It’s Election Day again! But while you’re waiting to find out who won the midterms, you can do more than just check your news feeds: you can stage your own voting topic. I recently learned a super-easy way to add a poll to an email in Outlook. This is a great way to get feedback from everyone in the office on topics from, “Should we take the designer’s advice and paint the walls red?” to “Where should we go for lunch today?” The only catch is that you have to be running on a Microsoft Exchange server. (If you’re unclear as to whether or not your company has one of these, you might have to ask your tech support. If that happens to be Everon, you can call us at 888-244-1748.)

With a poll, you can do anything from ask a yes/no question, request an accept/decline response, or ask a question with a multiple-choice response. Here’s how, using Outlook 2010 for this demo:

1. From Outlook’s Home tab, select “New E-mail.”

Email poll 1






2. Click in the body of the new email. Then go to the Options tab. Select “Use Voting Buttons,” and pick from the drop-down menu. (For our demo, we’re going to use the “Custom” buttons.)

Email poll 2

3. In the Voting and Tracking options section, type your categories into the space, using semicolons to separate them. Today, for our demo, we’re doing a poll to see who had the winning costume in our Halloween costume contest. I entered seven categories, separated by semicolons, and clicked “Close.”

Email poll 3

4. Now all you have to do is add your message and subject line. Once you click “send,” your recipients will get an email with a poll line in the header.  (If your colleagues aren’t familiar with email voting, you may need to instruct them on how to do this.)

Email poll 4

5. If you’ve sent the poll to yourself, you will also have the opportunity to vote. When you or anyone makes selections, you will get an email-update on the individual’s vote (yeah, it’s not 100% private this way, but only the original poll-sender can see these things).

6. You will also be able to easily track the entire group’s responses. Go to any of the response-emails and hover over the “i” line in the header (the voting section). The line will turn yellow. Click it, and you will have the option to view all of the voting responses.

Email poll 5

If you select “View voting responses,” you will get a summary-tabulation of how many votes each category has, as well as a table that breaks out how individuals voted. It’s that simple!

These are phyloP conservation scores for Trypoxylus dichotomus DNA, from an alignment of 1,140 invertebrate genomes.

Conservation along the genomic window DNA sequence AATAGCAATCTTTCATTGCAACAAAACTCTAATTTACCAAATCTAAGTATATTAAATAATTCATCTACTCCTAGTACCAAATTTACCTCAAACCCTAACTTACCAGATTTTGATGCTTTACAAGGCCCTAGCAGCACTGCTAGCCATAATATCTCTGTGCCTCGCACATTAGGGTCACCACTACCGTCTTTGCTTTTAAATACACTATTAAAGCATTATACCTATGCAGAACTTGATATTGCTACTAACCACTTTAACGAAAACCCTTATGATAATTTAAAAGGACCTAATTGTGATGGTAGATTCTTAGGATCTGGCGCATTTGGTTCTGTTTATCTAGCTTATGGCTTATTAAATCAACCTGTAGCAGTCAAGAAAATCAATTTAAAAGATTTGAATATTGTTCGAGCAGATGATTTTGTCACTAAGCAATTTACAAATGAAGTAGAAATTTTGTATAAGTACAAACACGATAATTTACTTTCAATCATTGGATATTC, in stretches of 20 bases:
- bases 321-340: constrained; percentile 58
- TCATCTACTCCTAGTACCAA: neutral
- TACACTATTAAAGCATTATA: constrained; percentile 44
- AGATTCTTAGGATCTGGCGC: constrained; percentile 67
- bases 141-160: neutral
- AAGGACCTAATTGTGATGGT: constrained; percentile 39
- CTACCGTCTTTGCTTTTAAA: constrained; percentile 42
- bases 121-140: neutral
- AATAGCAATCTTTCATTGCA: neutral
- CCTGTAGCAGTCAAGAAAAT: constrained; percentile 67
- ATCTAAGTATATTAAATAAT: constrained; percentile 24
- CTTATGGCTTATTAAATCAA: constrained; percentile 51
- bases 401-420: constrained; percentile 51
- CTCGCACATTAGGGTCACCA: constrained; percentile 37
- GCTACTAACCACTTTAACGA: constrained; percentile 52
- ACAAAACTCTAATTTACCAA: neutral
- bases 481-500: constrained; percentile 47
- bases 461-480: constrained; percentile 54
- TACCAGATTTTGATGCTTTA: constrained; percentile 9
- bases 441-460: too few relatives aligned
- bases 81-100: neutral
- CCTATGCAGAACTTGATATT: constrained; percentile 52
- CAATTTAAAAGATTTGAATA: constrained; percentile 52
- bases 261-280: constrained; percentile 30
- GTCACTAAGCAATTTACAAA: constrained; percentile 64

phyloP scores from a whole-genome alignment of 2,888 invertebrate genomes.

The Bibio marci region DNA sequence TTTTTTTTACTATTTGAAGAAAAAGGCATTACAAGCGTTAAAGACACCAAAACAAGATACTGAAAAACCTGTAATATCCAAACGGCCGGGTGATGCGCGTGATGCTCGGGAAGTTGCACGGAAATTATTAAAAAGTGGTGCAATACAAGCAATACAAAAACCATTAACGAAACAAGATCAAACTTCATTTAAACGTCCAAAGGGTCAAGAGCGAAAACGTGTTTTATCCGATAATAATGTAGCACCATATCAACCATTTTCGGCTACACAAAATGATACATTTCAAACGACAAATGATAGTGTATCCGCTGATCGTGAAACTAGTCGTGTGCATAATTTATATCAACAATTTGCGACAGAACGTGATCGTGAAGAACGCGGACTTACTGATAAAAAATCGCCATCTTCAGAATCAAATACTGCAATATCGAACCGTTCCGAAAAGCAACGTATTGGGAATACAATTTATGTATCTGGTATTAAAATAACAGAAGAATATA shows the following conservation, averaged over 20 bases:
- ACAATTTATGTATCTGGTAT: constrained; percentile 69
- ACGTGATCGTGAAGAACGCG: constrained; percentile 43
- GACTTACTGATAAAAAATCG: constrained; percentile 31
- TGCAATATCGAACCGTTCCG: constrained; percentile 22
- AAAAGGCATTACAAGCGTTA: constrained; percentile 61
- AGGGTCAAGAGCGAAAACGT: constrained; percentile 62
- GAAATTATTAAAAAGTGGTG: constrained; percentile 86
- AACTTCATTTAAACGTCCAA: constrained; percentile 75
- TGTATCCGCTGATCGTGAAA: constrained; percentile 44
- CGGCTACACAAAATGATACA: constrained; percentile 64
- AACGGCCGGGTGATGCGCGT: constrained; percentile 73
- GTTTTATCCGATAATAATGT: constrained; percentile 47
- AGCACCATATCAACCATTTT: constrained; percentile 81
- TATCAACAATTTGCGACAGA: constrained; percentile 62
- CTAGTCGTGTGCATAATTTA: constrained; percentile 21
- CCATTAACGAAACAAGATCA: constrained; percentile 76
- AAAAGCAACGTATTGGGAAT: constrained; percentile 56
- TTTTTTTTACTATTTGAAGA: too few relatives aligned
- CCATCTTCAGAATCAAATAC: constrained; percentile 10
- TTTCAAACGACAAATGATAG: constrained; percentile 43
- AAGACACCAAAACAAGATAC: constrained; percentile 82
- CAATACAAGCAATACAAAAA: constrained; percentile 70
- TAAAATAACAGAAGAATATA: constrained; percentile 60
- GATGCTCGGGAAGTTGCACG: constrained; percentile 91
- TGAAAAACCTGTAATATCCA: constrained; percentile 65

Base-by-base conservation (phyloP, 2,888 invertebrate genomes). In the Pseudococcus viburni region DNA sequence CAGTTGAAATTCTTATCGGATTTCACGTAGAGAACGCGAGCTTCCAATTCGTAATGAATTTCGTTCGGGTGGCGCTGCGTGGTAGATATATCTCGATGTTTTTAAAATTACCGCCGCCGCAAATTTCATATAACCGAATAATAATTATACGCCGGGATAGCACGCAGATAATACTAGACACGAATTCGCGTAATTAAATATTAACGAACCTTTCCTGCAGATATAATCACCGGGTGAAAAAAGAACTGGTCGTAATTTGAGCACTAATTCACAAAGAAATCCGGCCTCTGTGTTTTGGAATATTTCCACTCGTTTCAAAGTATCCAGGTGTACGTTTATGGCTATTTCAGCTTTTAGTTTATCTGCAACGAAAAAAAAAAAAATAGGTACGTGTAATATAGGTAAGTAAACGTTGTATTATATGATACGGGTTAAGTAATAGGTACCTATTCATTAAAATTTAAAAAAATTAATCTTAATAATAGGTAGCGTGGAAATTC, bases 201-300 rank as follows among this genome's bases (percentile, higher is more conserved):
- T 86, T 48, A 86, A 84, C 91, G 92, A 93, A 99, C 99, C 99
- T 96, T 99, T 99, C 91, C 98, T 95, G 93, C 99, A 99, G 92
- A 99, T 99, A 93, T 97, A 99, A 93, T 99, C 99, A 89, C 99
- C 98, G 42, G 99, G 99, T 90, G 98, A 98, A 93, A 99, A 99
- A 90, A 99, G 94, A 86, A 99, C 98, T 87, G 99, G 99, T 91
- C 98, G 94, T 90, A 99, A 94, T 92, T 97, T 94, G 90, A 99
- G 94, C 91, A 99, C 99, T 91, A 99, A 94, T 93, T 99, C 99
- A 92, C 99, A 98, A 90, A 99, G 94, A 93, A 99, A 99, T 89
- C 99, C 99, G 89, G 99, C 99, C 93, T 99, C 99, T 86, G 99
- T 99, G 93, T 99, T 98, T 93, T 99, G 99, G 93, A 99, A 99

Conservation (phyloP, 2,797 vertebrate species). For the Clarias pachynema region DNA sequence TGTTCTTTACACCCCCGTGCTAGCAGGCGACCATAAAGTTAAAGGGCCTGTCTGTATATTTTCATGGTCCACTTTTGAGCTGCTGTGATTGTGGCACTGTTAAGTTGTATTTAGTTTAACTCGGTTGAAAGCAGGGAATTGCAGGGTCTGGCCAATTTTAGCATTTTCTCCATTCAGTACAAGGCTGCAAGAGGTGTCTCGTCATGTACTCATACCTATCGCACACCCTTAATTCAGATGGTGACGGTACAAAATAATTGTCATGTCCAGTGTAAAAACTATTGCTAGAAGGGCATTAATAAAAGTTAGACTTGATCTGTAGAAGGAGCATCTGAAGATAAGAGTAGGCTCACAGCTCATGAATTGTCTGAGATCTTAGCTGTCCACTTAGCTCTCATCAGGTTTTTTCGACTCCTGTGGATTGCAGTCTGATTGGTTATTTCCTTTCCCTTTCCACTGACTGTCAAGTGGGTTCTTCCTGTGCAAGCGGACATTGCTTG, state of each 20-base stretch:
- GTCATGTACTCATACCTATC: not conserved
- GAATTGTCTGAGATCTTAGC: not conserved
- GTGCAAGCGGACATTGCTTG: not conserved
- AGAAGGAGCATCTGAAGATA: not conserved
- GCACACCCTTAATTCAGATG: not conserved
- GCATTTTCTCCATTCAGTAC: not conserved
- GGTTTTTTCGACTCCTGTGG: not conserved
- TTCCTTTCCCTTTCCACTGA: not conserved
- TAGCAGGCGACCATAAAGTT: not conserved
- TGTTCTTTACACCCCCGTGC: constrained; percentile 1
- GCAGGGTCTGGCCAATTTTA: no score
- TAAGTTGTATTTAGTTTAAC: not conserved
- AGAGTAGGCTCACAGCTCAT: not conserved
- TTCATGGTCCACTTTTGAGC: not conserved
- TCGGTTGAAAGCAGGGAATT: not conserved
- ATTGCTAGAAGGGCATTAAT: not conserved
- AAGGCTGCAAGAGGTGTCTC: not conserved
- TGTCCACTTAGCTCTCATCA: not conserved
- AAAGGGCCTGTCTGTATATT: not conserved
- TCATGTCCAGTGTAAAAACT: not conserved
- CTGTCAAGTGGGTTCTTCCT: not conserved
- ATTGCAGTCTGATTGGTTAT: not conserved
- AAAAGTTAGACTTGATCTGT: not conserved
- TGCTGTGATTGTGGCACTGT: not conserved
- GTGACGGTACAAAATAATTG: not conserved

So… where are you all going for lunch today? ;)


Email Frustrations From a Tech Point of View!




Hello again world! I normally sit here and write technical articles or recent findings on a product, but I felt the desire to switch that up a little bit and talk about something that needs to be put out there. This topic is something that sometimes puts end users in a bad spot and is an utter frustration to a tech.

In my day-to-day as a tech, my primary focus is email. From email servers, to cloud based solutions, to end user support, I do it all. From my point of view, there is one thing that really grinds my gears and that is people using their “Deleted Items” folder as storage. Yeah, to some of you this may sound silly. But believe it or not, there are a bunch of people out there who will delete emails (sending them to the deleted items folder) just to clear them out of the inbox, and they will go back to them as needed. See any issues with this?

The deleted items folder is there for deleted items. Too frequently I get calls from users saying that their Outlook is acting funny (usually because their PST file* is huge), so when I start troubleshooting, I see that they have thousands upon thousands of emails sitting in the deleted items folder. Then I get told not to clear those out because they need them. Also, I get frequent calls from people who need emails recovered because they were accidentally, permanently deleted. I spend time trying to track down the email from a backup of their inbox just to find out that it was in the deleted items?!

The moral of the story is this: please stop using your deleted items as storage for emails. This folder’s intended purpose is exactly what it is labeled: DELETED ITEMS. If you are in need of creating folder structure for emails that you do not want sitting in your inbox, or if you need a solution for archiving, please-please-please call Everon. We are more than happy to help with this. This will help prevent your headaches of accidentally losing emails and will make your techs much happier when they are troubleshooting your email client or restoring email. Friends don’t let friends use their deleted items folder as storage. They just don’t. Cheers!

*Note: PST, a.k.a. the Personal Storage Table, is the file on your computer that is comprised of ALL of the email that is in your outlook, everything from your Inbox, to your Sent Items, to your Deleted Items.